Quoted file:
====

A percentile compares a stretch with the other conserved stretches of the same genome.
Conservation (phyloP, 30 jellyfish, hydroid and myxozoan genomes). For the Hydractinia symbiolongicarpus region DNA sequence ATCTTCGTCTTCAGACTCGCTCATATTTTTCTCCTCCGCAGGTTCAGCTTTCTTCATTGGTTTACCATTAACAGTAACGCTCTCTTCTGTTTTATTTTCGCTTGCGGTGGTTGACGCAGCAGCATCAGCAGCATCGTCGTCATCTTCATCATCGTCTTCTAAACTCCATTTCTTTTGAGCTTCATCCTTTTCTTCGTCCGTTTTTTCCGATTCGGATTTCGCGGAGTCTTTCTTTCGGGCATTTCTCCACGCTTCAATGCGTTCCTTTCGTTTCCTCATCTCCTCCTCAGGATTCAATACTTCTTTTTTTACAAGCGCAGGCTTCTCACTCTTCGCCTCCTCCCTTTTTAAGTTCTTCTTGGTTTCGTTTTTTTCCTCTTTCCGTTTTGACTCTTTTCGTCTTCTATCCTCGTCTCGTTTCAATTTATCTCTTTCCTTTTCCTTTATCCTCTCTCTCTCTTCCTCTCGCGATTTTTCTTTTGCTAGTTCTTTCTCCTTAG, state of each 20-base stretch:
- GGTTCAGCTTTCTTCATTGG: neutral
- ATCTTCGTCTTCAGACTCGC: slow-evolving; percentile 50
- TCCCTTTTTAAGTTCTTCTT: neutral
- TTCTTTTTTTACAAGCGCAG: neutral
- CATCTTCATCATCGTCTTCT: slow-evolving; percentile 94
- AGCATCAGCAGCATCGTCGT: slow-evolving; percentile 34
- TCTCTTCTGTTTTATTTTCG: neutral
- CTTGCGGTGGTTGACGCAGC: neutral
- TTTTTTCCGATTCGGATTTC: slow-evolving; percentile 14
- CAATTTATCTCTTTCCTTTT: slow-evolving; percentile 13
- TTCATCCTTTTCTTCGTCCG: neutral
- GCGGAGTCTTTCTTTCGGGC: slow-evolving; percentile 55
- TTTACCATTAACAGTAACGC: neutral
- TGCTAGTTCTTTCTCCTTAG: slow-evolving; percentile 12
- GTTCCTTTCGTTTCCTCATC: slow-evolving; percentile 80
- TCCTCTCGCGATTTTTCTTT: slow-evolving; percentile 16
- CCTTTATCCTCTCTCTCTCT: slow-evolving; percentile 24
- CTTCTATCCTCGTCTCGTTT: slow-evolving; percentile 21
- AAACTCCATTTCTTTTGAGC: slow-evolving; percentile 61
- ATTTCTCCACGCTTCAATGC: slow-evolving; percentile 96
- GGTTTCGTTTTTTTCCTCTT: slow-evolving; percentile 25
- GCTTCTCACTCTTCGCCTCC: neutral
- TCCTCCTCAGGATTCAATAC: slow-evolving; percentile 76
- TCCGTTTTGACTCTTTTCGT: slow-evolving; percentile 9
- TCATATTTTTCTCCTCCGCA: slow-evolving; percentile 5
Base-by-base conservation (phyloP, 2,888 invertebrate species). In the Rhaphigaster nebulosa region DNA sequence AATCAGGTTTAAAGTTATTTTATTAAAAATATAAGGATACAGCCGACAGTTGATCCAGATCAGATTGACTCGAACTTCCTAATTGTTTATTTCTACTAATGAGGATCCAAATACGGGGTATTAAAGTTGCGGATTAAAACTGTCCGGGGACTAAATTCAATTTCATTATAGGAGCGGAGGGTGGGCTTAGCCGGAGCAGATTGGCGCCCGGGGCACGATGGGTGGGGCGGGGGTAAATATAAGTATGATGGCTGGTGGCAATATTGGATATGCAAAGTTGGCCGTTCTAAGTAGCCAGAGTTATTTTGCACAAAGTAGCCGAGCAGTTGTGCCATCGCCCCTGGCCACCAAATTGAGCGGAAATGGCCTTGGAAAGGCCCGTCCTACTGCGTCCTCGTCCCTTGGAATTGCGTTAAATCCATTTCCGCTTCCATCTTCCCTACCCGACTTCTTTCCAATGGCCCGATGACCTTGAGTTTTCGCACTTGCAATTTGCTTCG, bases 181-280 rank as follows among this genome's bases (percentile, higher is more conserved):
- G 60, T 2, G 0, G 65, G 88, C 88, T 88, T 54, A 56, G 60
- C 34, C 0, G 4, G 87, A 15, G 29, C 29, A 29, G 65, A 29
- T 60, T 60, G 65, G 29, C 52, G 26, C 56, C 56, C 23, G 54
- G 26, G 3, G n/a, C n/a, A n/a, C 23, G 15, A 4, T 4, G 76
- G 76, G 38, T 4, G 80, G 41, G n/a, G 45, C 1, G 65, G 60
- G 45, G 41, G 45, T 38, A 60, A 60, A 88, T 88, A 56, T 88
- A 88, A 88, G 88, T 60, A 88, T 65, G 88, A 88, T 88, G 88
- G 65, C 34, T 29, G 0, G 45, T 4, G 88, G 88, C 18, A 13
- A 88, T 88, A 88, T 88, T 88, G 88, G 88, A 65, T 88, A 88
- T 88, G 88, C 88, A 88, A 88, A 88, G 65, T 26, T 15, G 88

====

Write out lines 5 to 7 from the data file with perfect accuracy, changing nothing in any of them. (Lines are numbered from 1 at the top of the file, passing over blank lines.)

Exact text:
- TCCCTTTTTAAGTTCTTCTT: neutral
- TTCTTTTTTTACAAGCGCAG: neutral
- CATCTTCATCATCGTCTTCT: slow-evolving; percentile 94